• Lhodrak Kharchhu Monastery – Located above the main town, about 3 km from Chamkhar town, the monastery was founded by Namkhai Nyingpo Rinpoche in 1984 who was recognized at a very young age by H.H. the 14th Dalai Lama and H.H. 16th Karmapa as the reincarnation of a Tibetan lama whose spiritual lineage dates back to the nearest disciples of the great 9th century master.
Overnight in Bumthang.
Day 07 Bumthang – Paro (By Flight)
After breakfast, transfer to airport for flight to Paro.
On arrival, meet assist and enjoy’s Paro wide array of services, which includes:
• Joining the monks at the Meditation House
• Soak up the tranquility of the Tea House
• Enjoy a unique selection of spa treatments imbued with spiritual symbolism
• Unwinding with a drink at the Mad Monk Ba
PLACES OF INTEREST:
• Paro Rinpung Dzong – Rinpung Dzong, also known as “fortress of the heap of jewels “, was built in 1646 by Zhangdrung Rinpochhe. It now houses as administrative and religious centre of Paro Dzongkhag. The approach to the Dzong is through a traditional covered bridge called the Nemi Zam which offers a good view of the architectural wonder of the Dzong as well as life around it.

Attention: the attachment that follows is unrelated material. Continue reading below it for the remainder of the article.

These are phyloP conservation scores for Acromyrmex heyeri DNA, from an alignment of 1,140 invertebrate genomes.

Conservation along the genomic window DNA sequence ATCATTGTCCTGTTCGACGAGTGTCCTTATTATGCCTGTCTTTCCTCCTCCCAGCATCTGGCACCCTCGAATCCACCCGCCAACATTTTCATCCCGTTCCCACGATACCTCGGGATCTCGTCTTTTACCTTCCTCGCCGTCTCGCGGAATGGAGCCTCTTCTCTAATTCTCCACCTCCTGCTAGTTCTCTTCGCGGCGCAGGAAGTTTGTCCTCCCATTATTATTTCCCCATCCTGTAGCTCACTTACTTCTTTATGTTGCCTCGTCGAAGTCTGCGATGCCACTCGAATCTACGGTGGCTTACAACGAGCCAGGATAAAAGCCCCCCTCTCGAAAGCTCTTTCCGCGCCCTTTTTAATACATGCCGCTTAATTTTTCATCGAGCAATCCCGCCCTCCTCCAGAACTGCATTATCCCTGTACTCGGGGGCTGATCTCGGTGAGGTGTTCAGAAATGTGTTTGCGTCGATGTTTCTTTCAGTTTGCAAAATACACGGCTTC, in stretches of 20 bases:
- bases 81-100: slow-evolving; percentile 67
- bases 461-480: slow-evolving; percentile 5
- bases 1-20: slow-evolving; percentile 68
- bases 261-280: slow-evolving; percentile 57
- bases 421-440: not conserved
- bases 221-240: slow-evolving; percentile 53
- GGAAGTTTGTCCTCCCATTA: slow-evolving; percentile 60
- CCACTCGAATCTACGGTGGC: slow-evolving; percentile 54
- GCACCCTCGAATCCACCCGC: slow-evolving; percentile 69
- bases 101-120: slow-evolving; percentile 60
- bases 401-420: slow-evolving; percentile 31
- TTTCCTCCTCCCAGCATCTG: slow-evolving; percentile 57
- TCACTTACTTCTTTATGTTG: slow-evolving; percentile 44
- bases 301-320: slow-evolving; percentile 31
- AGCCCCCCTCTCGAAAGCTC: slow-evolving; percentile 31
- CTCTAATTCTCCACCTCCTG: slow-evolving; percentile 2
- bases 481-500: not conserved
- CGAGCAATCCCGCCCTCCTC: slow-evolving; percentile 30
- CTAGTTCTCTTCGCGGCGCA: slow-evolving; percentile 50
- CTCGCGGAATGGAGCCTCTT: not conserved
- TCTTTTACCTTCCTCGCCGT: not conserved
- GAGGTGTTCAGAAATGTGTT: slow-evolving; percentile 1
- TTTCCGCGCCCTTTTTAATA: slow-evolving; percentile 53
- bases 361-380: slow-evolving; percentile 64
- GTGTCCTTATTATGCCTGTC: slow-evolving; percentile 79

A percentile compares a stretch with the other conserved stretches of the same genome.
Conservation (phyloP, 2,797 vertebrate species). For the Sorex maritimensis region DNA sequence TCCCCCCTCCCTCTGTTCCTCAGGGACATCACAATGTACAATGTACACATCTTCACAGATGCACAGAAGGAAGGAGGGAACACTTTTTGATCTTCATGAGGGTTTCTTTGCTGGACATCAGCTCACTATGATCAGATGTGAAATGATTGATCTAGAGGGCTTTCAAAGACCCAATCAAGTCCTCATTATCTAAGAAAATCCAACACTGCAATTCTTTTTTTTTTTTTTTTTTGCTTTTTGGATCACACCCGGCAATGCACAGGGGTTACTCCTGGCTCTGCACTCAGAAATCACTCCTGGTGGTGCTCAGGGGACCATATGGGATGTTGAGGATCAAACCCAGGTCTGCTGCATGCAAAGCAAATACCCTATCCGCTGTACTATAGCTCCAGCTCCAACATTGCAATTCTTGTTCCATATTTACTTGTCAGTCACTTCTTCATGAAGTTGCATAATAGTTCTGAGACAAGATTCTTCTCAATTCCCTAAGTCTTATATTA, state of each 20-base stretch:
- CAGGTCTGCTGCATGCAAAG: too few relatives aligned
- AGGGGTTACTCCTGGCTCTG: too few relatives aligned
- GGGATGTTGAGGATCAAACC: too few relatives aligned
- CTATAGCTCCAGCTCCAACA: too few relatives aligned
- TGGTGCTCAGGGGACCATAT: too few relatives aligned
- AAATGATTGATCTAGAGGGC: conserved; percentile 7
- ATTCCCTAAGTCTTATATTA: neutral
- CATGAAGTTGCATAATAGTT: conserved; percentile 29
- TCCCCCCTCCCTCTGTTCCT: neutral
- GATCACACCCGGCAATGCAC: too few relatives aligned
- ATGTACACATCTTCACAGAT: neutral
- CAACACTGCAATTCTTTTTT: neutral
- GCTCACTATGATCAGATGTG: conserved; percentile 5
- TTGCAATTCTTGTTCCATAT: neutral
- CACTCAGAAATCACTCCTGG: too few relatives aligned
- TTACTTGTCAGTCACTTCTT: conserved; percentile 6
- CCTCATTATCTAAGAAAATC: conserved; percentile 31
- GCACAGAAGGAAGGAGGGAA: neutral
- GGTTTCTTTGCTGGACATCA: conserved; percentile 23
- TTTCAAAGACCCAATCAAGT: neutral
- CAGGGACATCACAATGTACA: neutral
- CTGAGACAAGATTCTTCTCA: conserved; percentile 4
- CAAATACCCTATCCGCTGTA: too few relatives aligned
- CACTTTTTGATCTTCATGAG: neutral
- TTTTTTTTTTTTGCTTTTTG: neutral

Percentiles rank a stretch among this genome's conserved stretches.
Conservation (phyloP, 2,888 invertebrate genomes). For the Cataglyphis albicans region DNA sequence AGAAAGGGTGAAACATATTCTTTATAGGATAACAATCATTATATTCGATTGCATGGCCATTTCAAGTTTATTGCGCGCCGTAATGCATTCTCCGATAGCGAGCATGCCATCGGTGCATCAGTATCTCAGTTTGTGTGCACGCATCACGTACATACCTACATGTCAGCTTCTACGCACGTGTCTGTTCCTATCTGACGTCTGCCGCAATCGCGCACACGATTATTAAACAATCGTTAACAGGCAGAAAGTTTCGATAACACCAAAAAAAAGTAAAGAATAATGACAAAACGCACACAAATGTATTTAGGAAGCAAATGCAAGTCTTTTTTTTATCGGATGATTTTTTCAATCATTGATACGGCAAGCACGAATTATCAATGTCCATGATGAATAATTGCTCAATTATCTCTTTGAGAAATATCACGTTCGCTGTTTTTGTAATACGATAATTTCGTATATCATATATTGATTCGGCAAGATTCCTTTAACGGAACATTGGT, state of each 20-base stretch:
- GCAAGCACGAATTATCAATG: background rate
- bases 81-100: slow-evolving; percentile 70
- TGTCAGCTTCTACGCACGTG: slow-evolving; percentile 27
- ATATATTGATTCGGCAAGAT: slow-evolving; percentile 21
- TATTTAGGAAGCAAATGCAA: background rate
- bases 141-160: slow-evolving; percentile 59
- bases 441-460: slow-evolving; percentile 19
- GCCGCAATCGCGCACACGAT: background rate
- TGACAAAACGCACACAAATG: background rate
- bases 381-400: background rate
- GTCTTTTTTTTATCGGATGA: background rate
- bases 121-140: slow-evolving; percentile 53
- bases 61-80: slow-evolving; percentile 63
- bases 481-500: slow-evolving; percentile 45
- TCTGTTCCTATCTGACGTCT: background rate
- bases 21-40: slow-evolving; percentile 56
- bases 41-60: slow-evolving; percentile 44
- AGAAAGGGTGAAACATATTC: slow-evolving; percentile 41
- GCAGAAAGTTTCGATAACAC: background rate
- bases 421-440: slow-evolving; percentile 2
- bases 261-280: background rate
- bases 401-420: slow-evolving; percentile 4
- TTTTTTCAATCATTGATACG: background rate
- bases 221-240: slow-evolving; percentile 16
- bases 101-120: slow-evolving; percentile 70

• Drukgyel Dzong – Drugyal Dzong which means victorious fortress was built in 1646 by Shabdrung to honor his victory over the Tibetan invaders, led by the Mongolian warlord, Gushri Khan in 1644. It was strategically built over the only passage into Paro valley. The glory of Drukgyel Dzong remained even when it was destroyed by fire in 1951.
• Ta Dzong – Ta Dzong (watch tower) built in 1951 to defend Rinpung Dzong during inter-valley wars of the 17th century. It was re-established as the National Museum in 1967 and was rated among the best natural history museums in Asia. It holds mesmerizing collection of art, relics, religious thangkha paintings and Bhutan’s exquisite postage stamps etc. 4. Kyichu Monastery: Kyichu temple is one of the most holy and oldest temples in Bhutan. It was built in 7th Century by the Tibetan King Songtsen Gampo, to subdue the demons that were petrifying the Himalayan countries.
Overnight in Paro.
Day 08 Depart Paro
After breakfast, departure tranfer to Paro International Airport for flight to onward destination.
– Welcome with fresh flower garlands.
– Meet assist at the airport and hotels.
– 07 nights accommodation as per the program in the hotels / resorts / Camps of your choice.
– Daily breakfast, lunch and dinners.